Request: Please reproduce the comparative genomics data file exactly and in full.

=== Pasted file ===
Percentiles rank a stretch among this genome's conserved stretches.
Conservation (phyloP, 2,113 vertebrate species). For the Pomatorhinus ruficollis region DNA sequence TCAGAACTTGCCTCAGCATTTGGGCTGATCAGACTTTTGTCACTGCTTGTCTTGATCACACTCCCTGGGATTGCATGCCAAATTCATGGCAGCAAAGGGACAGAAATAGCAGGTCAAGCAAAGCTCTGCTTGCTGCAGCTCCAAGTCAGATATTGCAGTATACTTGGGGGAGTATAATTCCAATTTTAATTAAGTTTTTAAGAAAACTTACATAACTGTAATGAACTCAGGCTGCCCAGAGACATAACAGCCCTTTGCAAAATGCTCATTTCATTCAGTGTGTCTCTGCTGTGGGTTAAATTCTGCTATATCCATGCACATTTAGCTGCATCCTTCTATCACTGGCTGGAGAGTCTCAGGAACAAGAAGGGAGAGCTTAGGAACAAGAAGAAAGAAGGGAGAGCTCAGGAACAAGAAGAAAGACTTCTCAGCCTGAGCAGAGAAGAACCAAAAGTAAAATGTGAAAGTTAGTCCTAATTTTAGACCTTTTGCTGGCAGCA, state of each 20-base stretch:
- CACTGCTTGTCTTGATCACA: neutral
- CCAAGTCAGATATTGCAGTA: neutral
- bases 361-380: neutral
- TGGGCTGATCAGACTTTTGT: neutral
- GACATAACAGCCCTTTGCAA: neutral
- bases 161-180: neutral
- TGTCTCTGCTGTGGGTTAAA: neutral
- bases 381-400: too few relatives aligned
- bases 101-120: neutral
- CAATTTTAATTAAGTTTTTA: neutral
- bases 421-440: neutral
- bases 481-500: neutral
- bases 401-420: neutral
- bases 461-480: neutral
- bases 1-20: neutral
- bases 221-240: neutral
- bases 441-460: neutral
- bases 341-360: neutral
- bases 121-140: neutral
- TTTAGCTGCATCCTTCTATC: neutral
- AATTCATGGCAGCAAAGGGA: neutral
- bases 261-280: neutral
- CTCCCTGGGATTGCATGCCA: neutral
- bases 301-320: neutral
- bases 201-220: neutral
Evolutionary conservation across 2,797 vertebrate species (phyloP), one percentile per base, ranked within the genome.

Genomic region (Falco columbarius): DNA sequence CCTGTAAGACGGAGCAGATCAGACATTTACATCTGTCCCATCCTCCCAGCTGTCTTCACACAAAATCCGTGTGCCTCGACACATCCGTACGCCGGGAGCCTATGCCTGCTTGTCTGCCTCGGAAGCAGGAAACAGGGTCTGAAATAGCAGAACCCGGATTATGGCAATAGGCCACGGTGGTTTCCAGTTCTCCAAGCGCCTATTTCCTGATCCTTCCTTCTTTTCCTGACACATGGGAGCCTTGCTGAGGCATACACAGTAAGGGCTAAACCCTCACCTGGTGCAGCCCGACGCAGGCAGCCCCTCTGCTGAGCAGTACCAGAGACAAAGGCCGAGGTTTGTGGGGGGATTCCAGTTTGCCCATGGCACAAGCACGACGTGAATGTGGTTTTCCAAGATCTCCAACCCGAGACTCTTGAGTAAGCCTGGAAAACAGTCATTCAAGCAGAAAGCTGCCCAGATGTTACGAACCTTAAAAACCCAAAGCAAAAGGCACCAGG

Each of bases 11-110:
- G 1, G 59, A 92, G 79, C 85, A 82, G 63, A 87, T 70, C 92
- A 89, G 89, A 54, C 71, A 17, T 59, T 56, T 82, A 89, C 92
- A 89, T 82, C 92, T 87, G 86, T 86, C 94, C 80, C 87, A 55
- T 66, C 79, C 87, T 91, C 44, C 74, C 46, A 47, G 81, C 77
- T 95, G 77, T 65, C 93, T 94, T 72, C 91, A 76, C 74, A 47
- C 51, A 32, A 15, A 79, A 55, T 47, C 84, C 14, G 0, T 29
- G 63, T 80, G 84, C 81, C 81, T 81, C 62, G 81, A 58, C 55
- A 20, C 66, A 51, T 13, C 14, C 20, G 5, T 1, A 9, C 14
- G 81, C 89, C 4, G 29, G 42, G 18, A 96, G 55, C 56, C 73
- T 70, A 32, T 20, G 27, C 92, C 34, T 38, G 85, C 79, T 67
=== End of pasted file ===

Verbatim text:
Percentiles rank a stretch among this genome's conserved stretches.
Conservation (phyloP, 2,113 vertebrate species). For the Pomatorhinus ruficollis region DNA sequence TCAGAACTTGCCTCAGCATTTGGGCTGATCAGACTTTTGTCACTGCTTGTCTTGATCACACTCCCTGGGATTGCATGCCAAATTCATGGCAGCAAAGGGACAGAAATAGCAGGTCAAGCAAAGCTCTGCTTGCTGCAGCTCCAAGTCAGATATTGCAGTATACTTGGGGGAGTATAATTCCAATTTTAATTAAGTTTTTAAGAAAACTTACATAACTGTAATGAACTCAGGCTGCCCAGAGACATAACAGCCCTTTGCAAAATGCTCATTTCATTCAGTGTGTCTCTGCTGTGGGTTAAATTCTGCTATATCCATGCACATTTAGCTGCATCCTTCTATCACTGGCTGGAGAGTCTCAGGAACAAGAAGGGAGAGCTTAGGAACAAGAAGAAAGAAGGGAGAGCTCAGGAACAAGAAGAAAGACTTCTCAGCCTGAGCAGAGAAGAACCAAAAGTAAAATGTGAAAGTTAGTCCTAATTTTAGACCTTTTGCTGGCAGCA, state of each 20-base stretch:
- CACTGCTTGTCTTGATCACA: neutral
- CCAAGTCAGATATTGCAGTA: neutral
- bases 361-380: neutral
- TGGGCTGATCAGACTTTTGT: neutral
- GACATAACAGCCCTTTGCAA: neutral
- bases 161-180: neutral
- TGTCTCTGCTGTGGGTTAAA: neutral
- bases 381-400: too few relatives aligned
- bases 101-120: neutral
- CAATTTTAATTAAGTTTTTA: neutral
- bases 421-440: neutral
- bases 481-500: neutral
- bases 401-420: neutral
- bases 461-480: neutral
- bases 1-20: neutral
- bases 221-240: neutral
- bases 441-460: neutral
- bases 341-360: neutral
- bases 121-140: neutral
- TTTAGCTGCATCCTTCTATC: neutral
- AATTCATGGCAGCAAAGGGA: neutral
- bases 261-280: neutral
- CTCCCTGGGATTGCATGCCA: neutral
- bases 301-320: neutral
- bases 201-220: neutral
Evolutionary conservation across 2,797 vertebrate species (phyloP), one percentile per base, ranked within the genome.

Genomic region (Falco columbarius): DNA sequence CCTGTAAGACGGAGCAGATCAGACATTTACATCTGTCCCATCCTCCCAGCTGTCTTCACACAAAATCCGTGTGCCTCGACACATCCGTACGCCGGGAGCCTATGCCTGCTTGTCTGCCTCGGAAGCAGGAAACAGGGTCTGAAATAGCAGAACCCGGATTATGGCAATAGGCCACGGTGGTTTCCAGTTCTCCAAGCGCCTATTTCCTGATCCTTCCTTCTTTTCCTGACACATGGGAGCCTTGCTGAGGCATACACAGTAAGGGCTAAACCCTCACCTGGTGCAGCCCGACGCAGGCAGCCCCTCTGCTGAGCAGTACCAGAGACAAAGGCCGAGGTTTGTGGGGGGATTCCAGTTTGCCCATGGCACAAGCACGACGTGAATGTGGTTTTCCAAGATCTCCAACCCGAGACTCTTGAGTAAGCCTGGAAAACAGTCATTCAAGCAGAAAGCTGCCCAGATGTTACGAACCTTAAAAACCCAAAGCAAAAGGCACCAGG

Each of bases 11-110:
- G 1, G 59, A 92, G 79, C 85, A 82, G 63, A 87, T 70, C 92
- A 89, G 89, A 54, C 71, A 17, T 59, T 56, T 82, A 89, C 92
- A 89, T 82, C 92, T 87, G 86, T 86, C 94, C 80, C 87, A 55
- T 66, C 79, C 87, T 91, C 44, C 74, C 46, A 47, G 81, C 77
- T 95, G 77, T 65, C 93, T 94, T 72, C 91, A 76, C 74, A 47
- C 51, A 32, A 15, A 79, A 55, T 47, C 84, C 14, G 0, T 29
- G 63, T 80, G 84, C 81, C 81, T 81, C 62, G 81, A 58, C 55
- A 20, C 66, A 51, T 13, C 14, C 20, G 5, T 1, A 9, C 14
- G 81, C 89, C 4, G 29, G 42, G 18, A 96, G 55, C 56, C 73
- T 70, A 32, T 20, G 27, C 92, C 34, T 38, G 85, C 79, T 67